There is one question the bank will definitely ask when reviewing the application made by your company for a business bank account: what is the identity of your ultimate beneficial owners?
Needless to say, you’d better be familiar with this term.
Since the turn of the century, money laundering and terrorist financing crimes have been on a constant increase. The International Monetary Fund (IMF) estimates that these activities amount up to €1,000 billion per year. This works out to almost 5% of the world’s GDP.
In practice, complicated networks of companies are often used by organised crime as a way to mask their illegal financial activities.
Because of this, government and international organizations have enforced much firmer regulations to enforce financial transparency surrounding company structure and ownership. The identification of the ultimate beneficial owners of a legal entity is part of the compliance duties imposed on financial institutions
To understand more about this, in this article we explore what UBO legislation is and the reasons why it was created, as well as how it applies in the context of bank account opening.
1. The concept of Beneficial Ownership
The concept of “Beneficial Ownership” was first developed in the 1933 U.S. Securities Act in relation to the ownership of a security (such as shares in a company).
This concept was then adopted by multiple national and international laws and is now applied not only to the ownership of securities but all other sorts of goods which ownership is subject to registration in legal records (for instance real properties and vessels).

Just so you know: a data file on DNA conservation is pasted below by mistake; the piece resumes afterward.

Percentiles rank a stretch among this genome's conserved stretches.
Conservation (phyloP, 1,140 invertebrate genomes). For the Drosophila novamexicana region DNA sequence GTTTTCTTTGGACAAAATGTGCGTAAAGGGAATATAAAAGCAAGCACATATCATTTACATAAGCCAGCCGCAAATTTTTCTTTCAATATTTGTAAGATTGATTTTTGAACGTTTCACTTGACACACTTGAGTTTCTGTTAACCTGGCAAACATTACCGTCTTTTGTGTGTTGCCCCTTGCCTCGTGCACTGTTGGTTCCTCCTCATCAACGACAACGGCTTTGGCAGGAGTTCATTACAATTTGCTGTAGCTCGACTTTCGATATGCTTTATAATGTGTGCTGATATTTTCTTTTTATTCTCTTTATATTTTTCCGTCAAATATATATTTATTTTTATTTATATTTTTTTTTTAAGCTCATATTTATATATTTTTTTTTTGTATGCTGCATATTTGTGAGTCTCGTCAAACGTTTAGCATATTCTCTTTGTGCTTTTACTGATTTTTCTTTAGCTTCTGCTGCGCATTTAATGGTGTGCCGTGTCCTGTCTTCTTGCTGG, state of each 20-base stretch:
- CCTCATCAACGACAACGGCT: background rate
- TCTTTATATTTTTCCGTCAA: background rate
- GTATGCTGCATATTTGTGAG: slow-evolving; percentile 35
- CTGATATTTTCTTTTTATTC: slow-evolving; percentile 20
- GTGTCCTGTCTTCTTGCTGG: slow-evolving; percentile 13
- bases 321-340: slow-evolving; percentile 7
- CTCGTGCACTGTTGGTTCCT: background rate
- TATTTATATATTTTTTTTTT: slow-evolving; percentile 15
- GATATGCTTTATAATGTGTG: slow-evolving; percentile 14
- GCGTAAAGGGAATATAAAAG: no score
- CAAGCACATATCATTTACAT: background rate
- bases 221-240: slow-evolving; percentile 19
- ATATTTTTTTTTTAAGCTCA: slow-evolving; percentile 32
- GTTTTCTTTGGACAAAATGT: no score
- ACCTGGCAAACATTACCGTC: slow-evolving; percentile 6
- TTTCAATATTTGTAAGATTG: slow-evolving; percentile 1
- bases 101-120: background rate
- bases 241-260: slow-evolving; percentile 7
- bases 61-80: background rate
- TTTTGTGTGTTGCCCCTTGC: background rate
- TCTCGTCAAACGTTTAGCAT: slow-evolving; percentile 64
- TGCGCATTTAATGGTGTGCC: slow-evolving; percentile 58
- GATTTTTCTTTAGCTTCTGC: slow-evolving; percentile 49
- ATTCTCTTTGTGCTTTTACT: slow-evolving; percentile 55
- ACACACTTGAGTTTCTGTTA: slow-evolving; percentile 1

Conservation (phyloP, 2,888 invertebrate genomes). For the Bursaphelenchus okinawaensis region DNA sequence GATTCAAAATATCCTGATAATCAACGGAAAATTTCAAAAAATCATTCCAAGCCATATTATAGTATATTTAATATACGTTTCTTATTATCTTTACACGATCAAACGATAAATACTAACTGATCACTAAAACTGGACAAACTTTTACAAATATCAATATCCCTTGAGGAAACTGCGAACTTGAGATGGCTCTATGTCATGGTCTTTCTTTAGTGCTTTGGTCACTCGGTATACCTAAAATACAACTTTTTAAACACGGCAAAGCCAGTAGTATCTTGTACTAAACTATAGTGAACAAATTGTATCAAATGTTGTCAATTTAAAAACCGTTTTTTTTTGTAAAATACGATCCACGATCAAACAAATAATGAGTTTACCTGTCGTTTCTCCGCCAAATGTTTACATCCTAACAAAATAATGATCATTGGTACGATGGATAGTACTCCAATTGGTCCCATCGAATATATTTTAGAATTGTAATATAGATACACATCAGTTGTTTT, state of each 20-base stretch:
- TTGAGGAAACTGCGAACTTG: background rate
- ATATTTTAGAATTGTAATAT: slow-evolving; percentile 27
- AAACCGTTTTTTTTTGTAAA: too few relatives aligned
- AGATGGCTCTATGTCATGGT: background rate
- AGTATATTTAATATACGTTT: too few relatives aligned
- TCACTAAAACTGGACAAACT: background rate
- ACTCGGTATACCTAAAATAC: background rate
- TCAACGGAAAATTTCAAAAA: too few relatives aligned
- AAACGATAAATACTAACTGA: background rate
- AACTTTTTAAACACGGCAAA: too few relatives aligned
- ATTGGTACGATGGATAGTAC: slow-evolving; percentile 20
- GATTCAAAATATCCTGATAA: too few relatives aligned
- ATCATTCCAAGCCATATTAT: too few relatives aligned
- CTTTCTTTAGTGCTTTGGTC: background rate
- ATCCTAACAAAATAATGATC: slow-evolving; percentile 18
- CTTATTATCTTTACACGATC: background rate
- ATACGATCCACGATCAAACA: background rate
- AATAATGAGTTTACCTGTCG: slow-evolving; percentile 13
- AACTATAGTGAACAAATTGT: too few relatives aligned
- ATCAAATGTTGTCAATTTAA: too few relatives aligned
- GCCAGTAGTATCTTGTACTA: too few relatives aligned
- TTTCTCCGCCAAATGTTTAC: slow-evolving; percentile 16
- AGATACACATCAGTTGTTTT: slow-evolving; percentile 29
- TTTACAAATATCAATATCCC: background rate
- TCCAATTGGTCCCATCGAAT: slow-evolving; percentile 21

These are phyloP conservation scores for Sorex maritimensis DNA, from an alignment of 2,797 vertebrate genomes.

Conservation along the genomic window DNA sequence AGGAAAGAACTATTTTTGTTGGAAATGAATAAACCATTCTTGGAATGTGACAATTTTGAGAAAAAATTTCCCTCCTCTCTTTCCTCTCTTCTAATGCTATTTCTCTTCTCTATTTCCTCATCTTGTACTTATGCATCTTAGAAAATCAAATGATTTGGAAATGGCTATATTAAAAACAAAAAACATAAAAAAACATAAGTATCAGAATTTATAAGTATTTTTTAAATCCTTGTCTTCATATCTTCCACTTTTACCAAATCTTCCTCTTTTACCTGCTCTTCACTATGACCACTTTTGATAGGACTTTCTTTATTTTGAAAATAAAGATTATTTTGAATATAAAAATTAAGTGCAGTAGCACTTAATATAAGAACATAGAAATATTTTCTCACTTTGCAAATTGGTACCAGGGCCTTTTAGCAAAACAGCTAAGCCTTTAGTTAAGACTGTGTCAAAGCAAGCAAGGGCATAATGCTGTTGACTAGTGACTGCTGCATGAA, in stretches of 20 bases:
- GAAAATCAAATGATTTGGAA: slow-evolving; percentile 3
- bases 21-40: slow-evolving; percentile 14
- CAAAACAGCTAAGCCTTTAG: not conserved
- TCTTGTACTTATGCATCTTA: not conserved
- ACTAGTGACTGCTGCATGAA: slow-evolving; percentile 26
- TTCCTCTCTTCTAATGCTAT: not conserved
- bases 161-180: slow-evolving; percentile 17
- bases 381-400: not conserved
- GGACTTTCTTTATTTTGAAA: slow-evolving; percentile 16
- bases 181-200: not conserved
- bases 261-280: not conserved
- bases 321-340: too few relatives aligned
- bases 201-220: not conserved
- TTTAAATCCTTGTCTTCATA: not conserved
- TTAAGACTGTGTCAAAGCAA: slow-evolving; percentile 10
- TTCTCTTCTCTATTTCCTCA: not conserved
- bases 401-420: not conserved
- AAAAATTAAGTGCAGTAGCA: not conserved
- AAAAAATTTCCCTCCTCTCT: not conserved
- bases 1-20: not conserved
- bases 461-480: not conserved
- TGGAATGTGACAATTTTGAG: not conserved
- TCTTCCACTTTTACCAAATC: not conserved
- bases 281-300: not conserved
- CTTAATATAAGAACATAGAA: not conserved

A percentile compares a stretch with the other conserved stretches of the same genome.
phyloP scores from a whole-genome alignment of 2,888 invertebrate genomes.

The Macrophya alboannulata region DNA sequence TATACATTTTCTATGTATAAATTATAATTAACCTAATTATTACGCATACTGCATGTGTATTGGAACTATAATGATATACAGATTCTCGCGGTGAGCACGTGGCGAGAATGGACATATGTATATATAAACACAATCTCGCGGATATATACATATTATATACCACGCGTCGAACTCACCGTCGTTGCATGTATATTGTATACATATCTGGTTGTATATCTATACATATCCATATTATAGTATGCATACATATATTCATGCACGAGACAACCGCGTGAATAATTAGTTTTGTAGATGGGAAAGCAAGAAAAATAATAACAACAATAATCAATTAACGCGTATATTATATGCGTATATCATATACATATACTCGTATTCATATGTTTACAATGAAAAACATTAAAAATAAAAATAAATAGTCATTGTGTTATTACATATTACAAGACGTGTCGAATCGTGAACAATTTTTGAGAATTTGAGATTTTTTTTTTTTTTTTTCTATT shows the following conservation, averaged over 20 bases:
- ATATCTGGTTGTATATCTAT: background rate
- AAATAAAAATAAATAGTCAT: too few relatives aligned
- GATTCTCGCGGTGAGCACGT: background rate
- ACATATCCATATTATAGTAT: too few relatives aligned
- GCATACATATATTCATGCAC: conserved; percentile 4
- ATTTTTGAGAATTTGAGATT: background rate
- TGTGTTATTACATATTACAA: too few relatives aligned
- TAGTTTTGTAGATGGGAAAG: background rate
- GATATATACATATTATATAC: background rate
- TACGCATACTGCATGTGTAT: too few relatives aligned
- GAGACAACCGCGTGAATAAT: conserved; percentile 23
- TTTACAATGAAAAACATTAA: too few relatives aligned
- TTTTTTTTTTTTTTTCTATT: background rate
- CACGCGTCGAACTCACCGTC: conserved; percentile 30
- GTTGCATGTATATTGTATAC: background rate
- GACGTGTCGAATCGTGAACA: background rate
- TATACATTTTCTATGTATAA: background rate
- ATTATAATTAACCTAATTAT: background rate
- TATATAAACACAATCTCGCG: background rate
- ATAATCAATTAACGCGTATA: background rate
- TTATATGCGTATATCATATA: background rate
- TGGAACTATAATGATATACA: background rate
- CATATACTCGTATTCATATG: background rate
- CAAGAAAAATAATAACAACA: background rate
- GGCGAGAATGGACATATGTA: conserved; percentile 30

Understanding beneficial ownership requires to explain what legal ownership is. The legal owner of a good is the person whose name is entered on the relevant legal record maintained to keep track of the ownership of that good.
Think of the ownership of a house. In most countries, you are the legal owner of a house because your name is entered in the appropriate ownership legal record maintained in these countries. That’s actually the way to prove you have ownership of the house.
Now think of the situation where your name would be duly registered in the ownership legal record for the house, but another person would enjoy the benefit of owning the house. In this case, you would be the legal owner when the other person would be the beneficial owner.
So, beneficial ownership refers to an individual who enjoys the benefit of the ownership of a real property, a security or some other goods without being registered as the proprietor on the relevant records.
2. What is an Ultimate Beneficial Owner (UBO)?
In the context of fighting money laundering and terrorist financing, the Ultimate Beneficial Owner of a company, otherwise known as “UBO”, is the individual person who ultimately enjoys the benefit of owning that company.
To put it simply, the ultimate beneficial owner is the individual not recorded as shareholder of the company but who has actual power and authority to direct the company and reap their profits.